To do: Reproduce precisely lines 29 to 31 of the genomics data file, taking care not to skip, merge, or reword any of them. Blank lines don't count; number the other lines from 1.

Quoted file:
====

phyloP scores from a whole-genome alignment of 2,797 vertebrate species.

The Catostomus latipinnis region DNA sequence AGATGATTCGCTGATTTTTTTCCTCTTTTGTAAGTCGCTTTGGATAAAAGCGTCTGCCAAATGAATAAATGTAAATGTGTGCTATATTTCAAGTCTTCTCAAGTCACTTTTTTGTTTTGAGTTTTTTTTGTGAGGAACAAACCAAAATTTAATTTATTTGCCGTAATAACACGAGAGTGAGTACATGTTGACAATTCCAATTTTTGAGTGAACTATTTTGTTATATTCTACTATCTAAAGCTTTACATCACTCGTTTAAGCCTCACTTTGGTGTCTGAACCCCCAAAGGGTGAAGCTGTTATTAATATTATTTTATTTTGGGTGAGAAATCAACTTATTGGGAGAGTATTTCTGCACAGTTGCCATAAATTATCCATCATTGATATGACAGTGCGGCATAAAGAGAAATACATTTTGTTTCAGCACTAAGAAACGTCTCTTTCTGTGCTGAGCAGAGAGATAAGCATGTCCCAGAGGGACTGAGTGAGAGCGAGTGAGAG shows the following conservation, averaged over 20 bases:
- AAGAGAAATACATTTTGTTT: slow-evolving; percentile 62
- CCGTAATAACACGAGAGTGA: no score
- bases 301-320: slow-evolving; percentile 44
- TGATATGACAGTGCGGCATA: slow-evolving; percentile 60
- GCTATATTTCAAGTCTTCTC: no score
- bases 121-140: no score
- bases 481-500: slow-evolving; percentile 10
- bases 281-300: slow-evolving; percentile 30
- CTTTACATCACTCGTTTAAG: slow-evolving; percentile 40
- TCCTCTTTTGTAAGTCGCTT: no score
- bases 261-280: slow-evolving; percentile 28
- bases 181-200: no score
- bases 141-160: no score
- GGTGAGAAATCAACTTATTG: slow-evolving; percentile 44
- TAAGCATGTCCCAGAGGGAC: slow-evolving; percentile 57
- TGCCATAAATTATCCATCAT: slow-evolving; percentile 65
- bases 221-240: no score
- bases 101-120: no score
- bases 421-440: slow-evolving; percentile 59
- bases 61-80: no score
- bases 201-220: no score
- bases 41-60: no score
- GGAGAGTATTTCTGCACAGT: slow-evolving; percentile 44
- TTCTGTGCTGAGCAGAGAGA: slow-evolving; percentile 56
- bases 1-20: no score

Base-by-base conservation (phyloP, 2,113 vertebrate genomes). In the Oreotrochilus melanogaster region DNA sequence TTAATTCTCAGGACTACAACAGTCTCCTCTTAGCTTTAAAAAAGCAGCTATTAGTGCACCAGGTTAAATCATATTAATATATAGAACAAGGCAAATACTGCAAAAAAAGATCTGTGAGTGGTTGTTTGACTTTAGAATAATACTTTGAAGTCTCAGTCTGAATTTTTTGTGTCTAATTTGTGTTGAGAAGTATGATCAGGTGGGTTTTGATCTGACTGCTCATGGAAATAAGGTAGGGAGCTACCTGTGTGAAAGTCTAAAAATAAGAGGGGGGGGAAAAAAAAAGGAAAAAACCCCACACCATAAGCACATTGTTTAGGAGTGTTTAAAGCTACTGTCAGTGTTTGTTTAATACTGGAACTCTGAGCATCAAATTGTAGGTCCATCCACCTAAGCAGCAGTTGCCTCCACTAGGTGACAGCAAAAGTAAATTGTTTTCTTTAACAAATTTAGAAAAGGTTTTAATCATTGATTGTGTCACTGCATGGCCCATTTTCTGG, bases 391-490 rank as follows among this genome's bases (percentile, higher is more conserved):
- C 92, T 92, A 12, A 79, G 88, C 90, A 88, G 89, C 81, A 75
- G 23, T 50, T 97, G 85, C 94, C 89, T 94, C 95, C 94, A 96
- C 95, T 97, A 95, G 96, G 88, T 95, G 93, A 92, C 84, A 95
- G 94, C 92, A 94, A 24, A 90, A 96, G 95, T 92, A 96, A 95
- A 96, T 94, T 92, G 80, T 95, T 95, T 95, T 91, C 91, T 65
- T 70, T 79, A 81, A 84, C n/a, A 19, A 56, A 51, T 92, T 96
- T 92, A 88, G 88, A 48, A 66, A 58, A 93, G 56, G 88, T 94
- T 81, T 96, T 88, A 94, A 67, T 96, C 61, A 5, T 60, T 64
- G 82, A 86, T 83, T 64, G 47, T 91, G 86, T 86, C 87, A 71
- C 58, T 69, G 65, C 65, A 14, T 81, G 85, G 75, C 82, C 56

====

- C 92, T 92, A 12, A 79, G 88, C 90, A 88, G 89, C 81, A 75
- G 23, T 50, T 97, G 85, C 94, C 89, T 94, C 95, C 94, A 96
- C 95, T 97, A 95, G 96, G 88, T 95, G 93, A 92, C 84, A 95